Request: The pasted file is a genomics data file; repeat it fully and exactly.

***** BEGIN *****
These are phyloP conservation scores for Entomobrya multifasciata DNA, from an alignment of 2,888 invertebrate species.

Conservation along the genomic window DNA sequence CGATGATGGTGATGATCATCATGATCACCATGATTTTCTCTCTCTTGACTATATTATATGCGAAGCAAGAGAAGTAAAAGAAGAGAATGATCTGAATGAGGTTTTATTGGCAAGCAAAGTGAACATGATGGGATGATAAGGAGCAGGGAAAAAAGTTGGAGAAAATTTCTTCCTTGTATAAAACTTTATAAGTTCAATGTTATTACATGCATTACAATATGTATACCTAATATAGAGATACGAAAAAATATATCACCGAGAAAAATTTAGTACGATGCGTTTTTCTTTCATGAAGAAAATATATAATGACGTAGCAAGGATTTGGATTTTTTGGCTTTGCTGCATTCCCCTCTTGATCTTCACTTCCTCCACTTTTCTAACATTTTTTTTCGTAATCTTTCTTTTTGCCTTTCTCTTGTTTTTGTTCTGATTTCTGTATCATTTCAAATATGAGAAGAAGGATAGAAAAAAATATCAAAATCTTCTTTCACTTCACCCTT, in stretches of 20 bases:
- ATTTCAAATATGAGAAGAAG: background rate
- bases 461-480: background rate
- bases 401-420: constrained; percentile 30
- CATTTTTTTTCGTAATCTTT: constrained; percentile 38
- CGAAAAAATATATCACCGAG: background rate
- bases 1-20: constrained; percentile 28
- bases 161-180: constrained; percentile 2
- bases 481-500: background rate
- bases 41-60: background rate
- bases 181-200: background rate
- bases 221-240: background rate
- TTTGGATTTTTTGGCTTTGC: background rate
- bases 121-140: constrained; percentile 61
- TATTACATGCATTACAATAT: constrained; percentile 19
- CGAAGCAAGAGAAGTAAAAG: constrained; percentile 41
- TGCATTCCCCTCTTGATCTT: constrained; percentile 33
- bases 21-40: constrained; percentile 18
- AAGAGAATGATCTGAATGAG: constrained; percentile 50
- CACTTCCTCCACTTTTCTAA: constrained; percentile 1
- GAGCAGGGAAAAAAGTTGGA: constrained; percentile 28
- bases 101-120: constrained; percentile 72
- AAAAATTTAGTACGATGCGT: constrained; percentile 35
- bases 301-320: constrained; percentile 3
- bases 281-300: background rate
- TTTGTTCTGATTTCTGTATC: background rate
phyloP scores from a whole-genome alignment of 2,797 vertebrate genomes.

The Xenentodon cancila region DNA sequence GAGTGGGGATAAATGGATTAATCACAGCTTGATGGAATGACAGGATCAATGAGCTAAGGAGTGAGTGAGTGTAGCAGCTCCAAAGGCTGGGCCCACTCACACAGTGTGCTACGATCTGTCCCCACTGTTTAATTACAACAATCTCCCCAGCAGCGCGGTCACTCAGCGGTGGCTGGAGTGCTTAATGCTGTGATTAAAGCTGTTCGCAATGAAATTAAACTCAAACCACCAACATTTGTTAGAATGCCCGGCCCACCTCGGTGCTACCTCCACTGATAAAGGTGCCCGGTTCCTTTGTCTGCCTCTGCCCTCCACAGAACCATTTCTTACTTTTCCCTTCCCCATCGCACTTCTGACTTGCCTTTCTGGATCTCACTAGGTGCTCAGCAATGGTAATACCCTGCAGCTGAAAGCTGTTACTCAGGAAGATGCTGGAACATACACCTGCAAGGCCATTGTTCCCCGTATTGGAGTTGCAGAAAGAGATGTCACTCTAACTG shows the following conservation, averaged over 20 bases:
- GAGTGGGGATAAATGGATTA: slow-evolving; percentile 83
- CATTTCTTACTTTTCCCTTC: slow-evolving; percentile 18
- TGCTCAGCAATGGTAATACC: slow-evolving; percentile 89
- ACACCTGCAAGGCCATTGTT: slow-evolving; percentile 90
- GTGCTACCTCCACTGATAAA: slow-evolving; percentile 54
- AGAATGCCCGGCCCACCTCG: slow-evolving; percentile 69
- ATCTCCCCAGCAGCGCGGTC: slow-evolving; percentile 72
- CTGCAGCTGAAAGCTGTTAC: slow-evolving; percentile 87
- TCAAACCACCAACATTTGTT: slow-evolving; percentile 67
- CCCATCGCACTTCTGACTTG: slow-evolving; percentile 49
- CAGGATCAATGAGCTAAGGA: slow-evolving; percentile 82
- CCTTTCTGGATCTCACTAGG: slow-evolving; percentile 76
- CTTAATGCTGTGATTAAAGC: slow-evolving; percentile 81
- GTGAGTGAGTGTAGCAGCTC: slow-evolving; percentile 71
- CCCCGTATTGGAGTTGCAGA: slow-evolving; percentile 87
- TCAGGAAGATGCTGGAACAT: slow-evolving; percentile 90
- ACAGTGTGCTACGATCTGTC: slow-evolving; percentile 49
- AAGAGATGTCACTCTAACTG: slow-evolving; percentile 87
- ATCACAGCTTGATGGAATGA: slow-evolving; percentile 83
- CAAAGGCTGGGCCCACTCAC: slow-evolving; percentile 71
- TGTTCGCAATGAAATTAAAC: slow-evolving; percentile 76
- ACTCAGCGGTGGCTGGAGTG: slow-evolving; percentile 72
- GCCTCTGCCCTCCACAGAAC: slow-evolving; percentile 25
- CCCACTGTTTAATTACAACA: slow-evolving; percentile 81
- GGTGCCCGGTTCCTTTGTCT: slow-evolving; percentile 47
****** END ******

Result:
These are phyloP conservation scores for Entomobrya multifasciata DNA, from an alignment of 2,888 invertebrate species.

Conservation along the genomic window DNA sequence CGATGATGGTGATGATCATCATGATCACCATGATTTTCTCTCTCTTGACTATATTATATGCGAAGCAAGAGAAGTAAAAGAAGAGAATGATCTGAATGAGGTTTTATTGGCAAGCAAAGTGAACATGATGGGATGATAAGGAGCAGGGAAAAAAGTTGGAGAAAATTTCTTCCTTGTATAAAACTTTATAAGTTCAATGTTATTACATGCATTACAATATGTATACCTAATATAGAGATACGAAAAAATATATCACCGAGAAAAATTTAGTACGATGCGTTTTTCTTTCATGAAGAAAATATATAATGACGTAGCAAGGATTTGGATTTTTTGGCTTTGCTGCATTCCCCTCTTGATCTTCACTTCCTCCACTTTTCTAACATTTTTTTTCGTAATCTTTCTTTTTGCCTTTCTCTTGTTTTTGTTCTGATTTCTGTATCATTTCAAATATGAGAAGAAGGATAGAAAAAAATATCAAAATCTTCTTTCACTTCACCCTT, in stretches of 20 bases:
- ATTTCAAATATGAGAAGAAG: background rate
- bases 461-480: background rate
- bases 401-420: constrained; percentile 30
- CATTTTTTTTCGTAATCTTT: constrained; percentile 38
- CGAAAAAATATATCACCGAG: background rate
- bases 1-20: constrained; percentile 28
- bases 161-180: constrained; percentile 2
- bases 481-500: background rate
- bases 41-60: background rate
- bases 181-200: background rate
- bases 221-240: background rate
- TTTGGATTTTTTGGCTTTGC: background rate
- bases 121-140: constrained; percentile 61
- TATTACATGCATTACAATAT: constrained; percentile 19
- CGAAGCAAGAGAAGTAAAAG: constrained; percentile 41
- TGCATTCCCCTCTTGATCTT: constrained; percentile 33
- bases 21-40: constrained; percentile 18
- AAGAGAATGATCTGAATGAG: constrained; percentile 50
- CACTTCCTCCACTTTTCTAA: constrained; percentile 1
- GAGCAGGGAAAAAAGTTGGA: constrained; percentile 28
- bases 101-120: constrained; percentile 72
- AAAAATTTAGTACGATGCGT: constrained; percentile 35
- bases 301-320: constrained; percentile 3
- bases 281-300: background rate
- TTTGTTCTGATTTCTGTATC: background rate
phyloP scores from a whole-genome alignment of 2,797 vertebrate genomes.

The Xenentodon cancila region DNA sequence GAGTGGGGATAAATGGATTAATCACAGCTTGATGGAATGACAGGATCAATGAGCTAAGGAGTGAGTGAGTGTAGCAGCTCCAAAGGCTGGGCCCACTCACACAGTGTGCTACGATCTGTCCCCACTGTTTAATTACAACAATCTCCCCAGCAGCGCGGTCACTCAGCGGTGGCTGGAGTGCTTAATGCTGTGATTAAAGCTGTTCGCAATGAAATTAAACTCAAACCACCAACATTTGTTAGAATGCCCGGCCCACCTCGGTGCTACCTCCACTGATAAAGGTGCCCGGTTCCTTTGTCTGCCTCTGCCCTCCACAGAACCATTTCTTACTTTTCCCTTCCCCATCGCACTTCTGACTTGCCTTTCTGGATCTCACTAGGTGCTCAGCAATGGTAATACCCTGCAGCTGAAAGCTGTTACTCAGGAAGATGCTGGAACATACACCTGCAAGGCCATTGTTCCCCGTATTGGAGTTGCAGAAAGAGATGTCACTCTAACTG shows the following conservation, averaged over 20 bases:
- GAGTGGGGATAAATGGATTA: slow-evolving; percentile 83
- CATTTCTTACTTTTCCCTTC: slow-evolving; percentile 18
- TGCTCAGCAATGGTAATACC: slow-evolving; percentile 89
- ACACCTGCAAGGCCATTGTT: slow-evolving; percentile 90
- GTGCTACCTCCACTGATAAA: slow-evolving; percentile 54
- AGAATGCCCGGCCCACCTCG: slow-evolving; percentile 69
- ATCTCCCCAGCAGCGCGGTC: slow-evolving; percentile 72
- CTGCAGCTGAAAGCTGTTAC: slow-evolving; percentile 87
- TCAAACCACCAACATTTGTT: slow-evolving; percentile 67
- CCCATCGCACTTCTGACTTG: slow-evolving; percentile 49
- CAGGATCAATGAGCTAAGGA: slow-evolving; percentile 82
- CCTTTCTGGATCTCACTAGG: slow-evolving; percentile 76
- CTTAATGCTGTGATTAAAGC: slow-evolving; percentile 81
- GTGAGTGAGTGTAGCAGCTC: slow-evolving; percentile 71
- CCCCGTATTGGAGTTGCAGA: slow-evolving; percentile 87
- TCAGGAAGATGCTGGAACAT: slow-evolving; percentile 90
- ACAGTGTGCTACGATCTGTC: slow-evolving; percentile 49
- AAGAGATGTCACTCTAACTG: slow-evolving; percentile 87
- ATCACAGCTTGATGGAATGA: slow-evolving; percentile 83
- CAAAGGCTGGGCCCACTCAC: slow-evolving; percentile 71
- TGTTCGCAATGAAATTAAAC: slow-evolving; percentile 76
- ACTCAGCGGTGGCTGGAGTG: slow-evolving; percentile 72
- GCCTCTGCCCTCCACAGAAC: slow-evolving; percentile 25
- CCCACTGTTTAATTACAACA: slow-evolving; percentile 81
- GGTGCCCGGTTCCTTTGTCT: slow-evolving; percentile 47